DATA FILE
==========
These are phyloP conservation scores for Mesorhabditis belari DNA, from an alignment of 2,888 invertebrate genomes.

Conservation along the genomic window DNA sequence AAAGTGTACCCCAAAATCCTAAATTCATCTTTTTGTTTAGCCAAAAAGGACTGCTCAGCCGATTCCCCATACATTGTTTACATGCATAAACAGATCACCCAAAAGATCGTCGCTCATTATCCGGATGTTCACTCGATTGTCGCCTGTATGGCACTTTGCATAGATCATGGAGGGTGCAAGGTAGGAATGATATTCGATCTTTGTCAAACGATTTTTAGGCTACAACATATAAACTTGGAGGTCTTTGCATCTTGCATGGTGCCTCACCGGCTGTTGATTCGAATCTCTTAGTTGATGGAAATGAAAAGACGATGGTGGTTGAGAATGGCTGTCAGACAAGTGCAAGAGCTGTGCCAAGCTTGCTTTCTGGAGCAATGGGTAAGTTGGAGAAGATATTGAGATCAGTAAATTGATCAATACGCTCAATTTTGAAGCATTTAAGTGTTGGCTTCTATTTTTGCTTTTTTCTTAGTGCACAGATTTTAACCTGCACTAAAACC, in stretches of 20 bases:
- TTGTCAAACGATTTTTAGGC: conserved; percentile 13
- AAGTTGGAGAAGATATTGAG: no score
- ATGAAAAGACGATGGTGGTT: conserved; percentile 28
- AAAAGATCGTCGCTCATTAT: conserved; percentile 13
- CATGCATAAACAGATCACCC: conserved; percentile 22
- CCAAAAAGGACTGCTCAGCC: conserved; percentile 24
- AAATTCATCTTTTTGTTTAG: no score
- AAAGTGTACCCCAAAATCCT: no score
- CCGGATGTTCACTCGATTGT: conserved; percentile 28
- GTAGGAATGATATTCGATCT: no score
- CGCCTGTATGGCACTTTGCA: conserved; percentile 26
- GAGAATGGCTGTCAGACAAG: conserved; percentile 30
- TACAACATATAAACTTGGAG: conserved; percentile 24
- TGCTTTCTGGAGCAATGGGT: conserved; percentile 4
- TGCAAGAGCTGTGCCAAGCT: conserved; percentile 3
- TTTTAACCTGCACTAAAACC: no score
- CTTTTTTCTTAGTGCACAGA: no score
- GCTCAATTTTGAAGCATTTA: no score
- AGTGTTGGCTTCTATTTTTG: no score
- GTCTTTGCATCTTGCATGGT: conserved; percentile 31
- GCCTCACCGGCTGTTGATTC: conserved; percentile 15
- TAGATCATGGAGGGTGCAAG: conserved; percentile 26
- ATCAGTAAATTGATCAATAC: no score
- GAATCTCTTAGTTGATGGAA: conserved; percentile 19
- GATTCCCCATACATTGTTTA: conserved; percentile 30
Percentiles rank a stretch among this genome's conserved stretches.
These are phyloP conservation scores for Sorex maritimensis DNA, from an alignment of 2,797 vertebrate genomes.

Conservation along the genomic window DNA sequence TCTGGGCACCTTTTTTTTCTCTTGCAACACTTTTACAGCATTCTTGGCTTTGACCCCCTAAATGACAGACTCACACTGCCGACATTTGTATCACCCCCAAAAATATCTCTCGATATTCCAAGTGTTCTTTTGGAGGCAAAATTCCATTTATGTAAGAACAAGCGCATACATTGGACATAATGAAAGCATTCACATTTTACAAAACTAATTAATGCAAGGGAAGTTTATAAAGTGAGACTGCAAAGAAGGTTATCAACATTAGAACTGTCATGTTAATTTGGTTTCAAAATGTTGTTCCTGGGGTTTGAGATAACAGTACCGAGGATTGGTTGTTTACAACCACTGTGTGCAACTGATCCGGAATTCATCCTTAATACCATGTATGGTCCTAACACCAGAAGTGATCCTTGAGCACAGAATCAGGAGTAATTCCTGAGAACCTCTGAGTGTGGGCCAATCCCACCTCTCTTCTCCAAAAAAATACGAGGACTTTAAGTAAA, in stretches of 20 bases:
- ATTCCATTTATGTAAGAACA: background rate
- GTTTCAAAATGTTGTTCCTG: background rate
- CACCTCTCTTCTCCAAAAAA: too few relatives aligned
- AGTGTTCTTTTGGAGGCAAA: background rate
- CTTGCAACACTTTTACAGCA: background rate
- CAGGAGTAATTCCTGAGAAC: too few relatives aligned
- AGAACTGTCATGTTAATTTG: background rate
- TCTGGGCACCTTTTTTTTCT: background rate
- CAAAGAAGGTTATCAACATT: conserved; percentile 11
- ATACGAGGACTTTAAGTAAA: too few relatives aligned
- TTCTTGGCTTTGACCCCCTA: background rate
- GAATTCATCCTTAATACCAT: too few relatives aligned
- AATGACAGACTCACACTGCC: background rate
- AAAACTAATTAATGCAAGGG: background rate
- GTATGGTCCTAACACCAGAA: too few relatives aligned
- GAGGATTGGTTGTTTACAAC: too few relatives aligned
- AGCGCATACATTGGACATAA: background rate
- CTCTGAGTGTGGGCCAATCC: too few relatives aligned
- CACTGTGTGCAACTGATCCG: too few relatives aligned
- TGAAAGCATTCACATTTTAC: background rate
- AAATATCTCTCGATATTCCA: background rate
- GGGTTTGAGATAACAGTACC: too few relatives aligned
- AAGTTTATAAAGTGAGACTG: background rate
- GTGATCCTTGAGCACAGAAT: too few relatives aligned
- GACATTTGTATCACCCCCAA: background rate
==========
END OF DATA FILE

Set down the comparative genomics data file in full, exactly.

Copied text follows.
These are phyloP conservation scores for Mesorhabditis belari DNA, from an alignment of 2,888 invertebrate genomes.

Conservation along the genomic window DNA sequence AAAGTGTACCCCAAAATCCTAAATTCATCTTTTTGTTTAGCCAAAAAGGACTGCTCAGCCGATTCCCCATACATTGTTTACATGCATAAACAGATCACCCAAAAGATCGTCGCTCATTATCCGGATGTTCACTCGATTGTCGCCTGTATGGCACTTTGCATAGATCATGGAGGGTGCAAGGTAGGAATGATATTCGATCTTTGTCAAACGATTTTTAGGCTACAACATATAAACTTGGAGGTCTTTGCATCTTGCATGGTGCCTCACCGGCTGTTGATTCGAATCTCTTAGTTGATGGAAATGAAAAGACGATGGTGGTTGAGAATGGCTGTCAGACAAGTGCAAGAGCTGTGCCAAGCTTGCTTTCTGGAGCAATGGGTAAGTTGGAGAAGATATTGAGATCAGTAAATTGATCAATACGCTCAATTTTGAAGCATTTAAGTGTTGGCTTCTATTTTTGCTTTTTTCTTAGTGCACAGATTTTAACCTGCACTAAAACC, in stretches of 20 bases:
- TTGTCAAACGATTTTTAGGC: conserved; percentile 13
- AAGTTGGAGAAGATATTGAG: no score
- ATGAAAAGACGATGGTGGTT: conserved; percentile 28
- AAAAGATCGTCGCTCATTAT: conserved; percentile 13
- CATGCATAAACAGATCACCC: conserved; percentile 22
- CCAAAAAGGACTGCTCAGCC: conserved; percentile 24
- AAATTCATCTTTTTGTTTAG: no score
- AAAGTGTACCCCAAAATCCT: no score
- CCGGATGTTCACTCGATTGT: conserved; percentile 28
- GTAGGAATGATATTCGATCT: no score
- CGCCTGTATGGCACTTTGCA: conserved; percentile 26
- GAGAATGGCTGTCAGACAAG: conserved; percentile 30
- TACAACATATAAACTTGGAG: conserved; percentile 24
- TGCTTTCTGGAGCAATGGGT: conserved; percentile 4
- TGCAAGAGCTGTGCCAAGCT: conserved; percentile 3
- TTTTAACCTGCACTAAAACC: no score
- CTTTTTTCTTAGTGCACAGA: no score
- GCTCAATTTTGAAGCATTTA: no score
- AGTGTTGGCTTCTATTTTTG: no score
- GTCTTTGCATCTTGCATGGT: conserved; percentile 31
- GCCTCACCGGCTGTTGATTC: conserved; percentile 15
- TAGATCATGGAGGGTGCAAG: conserved; percentile 26
- ATCAGTAAATTGATCAATAC: no score
- GAATCTCTTAGTTGATGGAA: conserved; percentile 19
- GATTCCCCATACATTGTTTA: conserved; percentile 30
Percentiles rank a stretch among this genome's conserved stretches.
These are phyloP conservation scores for Sorex maritimensis DNA, from an alignment of 2,797 vertebrate genomes.

Conservation along the genomic window DNA sequence TCTGGGCACCTTTTTTTTCTCTTGCAACACTTTTACAGCATTCTTGGCTTTGACCCCCTAAATGACAGACTCACACTGCCGACATTTGTATCACCCCCAAAAATATCTCTCGATATTCCAAGTGTTCTTTTGGAGGCAAAATTCCATTTATGTAAGAACAAGCGCATACATTGGACATAATGAAAGCATTCACATTTTACAAAACTAATTAATGCAAGGGAAGTTTATAAAGTGAGACTGCAAAGAAGGTTATCAACATTAGAACTGTCATGTTAATTTGGTTTCAAAATGTTGTTCCTGGGGTTTGAGATAACAGTACCGAGGATTGGTTGTTTACAACCACTGTGTGCAACTGATCCGGAATTCATCCTTAATACCATGTATGGTCCTAACACCAGAAGTGATCCTTGAGCACAGAATCAGGAGTAATTCCTGAGAACCTCTGAGTGTGGGCCAATCCCACCTCTCTTCTCCAAAAAAATACGAGGACTTTAAGTAAA, in stretches of 20 bases:
- ATTCCATTTATGTAAGAACA: background rate
- GTTTCAAAATGTTGTTCCTG: background rate
- CACCTCTCTTCTCCAAAAAA: too few relatives aligned
- AGTGTTCTTTTGGAGGCAAA: background rate
- CTTGCAACACTTTTACAGCA: background rate
- CAGGAGTAATTCCTGAGAAC: too few relatives aligned
- AGAACTGTCATGTTAATTTG: background rate
- TCTGGGCACCTTTTTTTTCT: background rate
- CAAAGAAGGTTATCAACATT: conserved; percentile 11
- ATACGAGGACTTTAAGTAAA: too few relatives aligned
- TTCTTGGCTTTGACCCCCTA: background rate
- GAATTCATCCTTAATACCAT: too few relatives aligned
- AATGACAGACTCACACTGCC: background rate
- AAAACTAATTAATGCAAGGG: background rate
- GTATGGTCCTAACACCAGAA: too few relatives aligned
- GAGGATTGGTTGTTTACAAC: too few relatives aligned
- AGCGCATACATTGGACATAA: background rate
- CTCTGAGTGTGGGCCAATCC: too few relatives aligned
- CACTGTGTGCAACTGATCCG: too few relatives aligned
- TGAAAGCATTCACATTTTAC: background rate
- AAATATCTCTCGATATTCCA: background rate
- GGGTTTGAGATAACAGTACC: too few relatives aligned
- AAGTTTATAAAGTGAGACTG: background rate
- GTGATCCTTGAGCACAGAAT: too few relatives aligned
- GACATTTGTATCACCCCCAA: background rate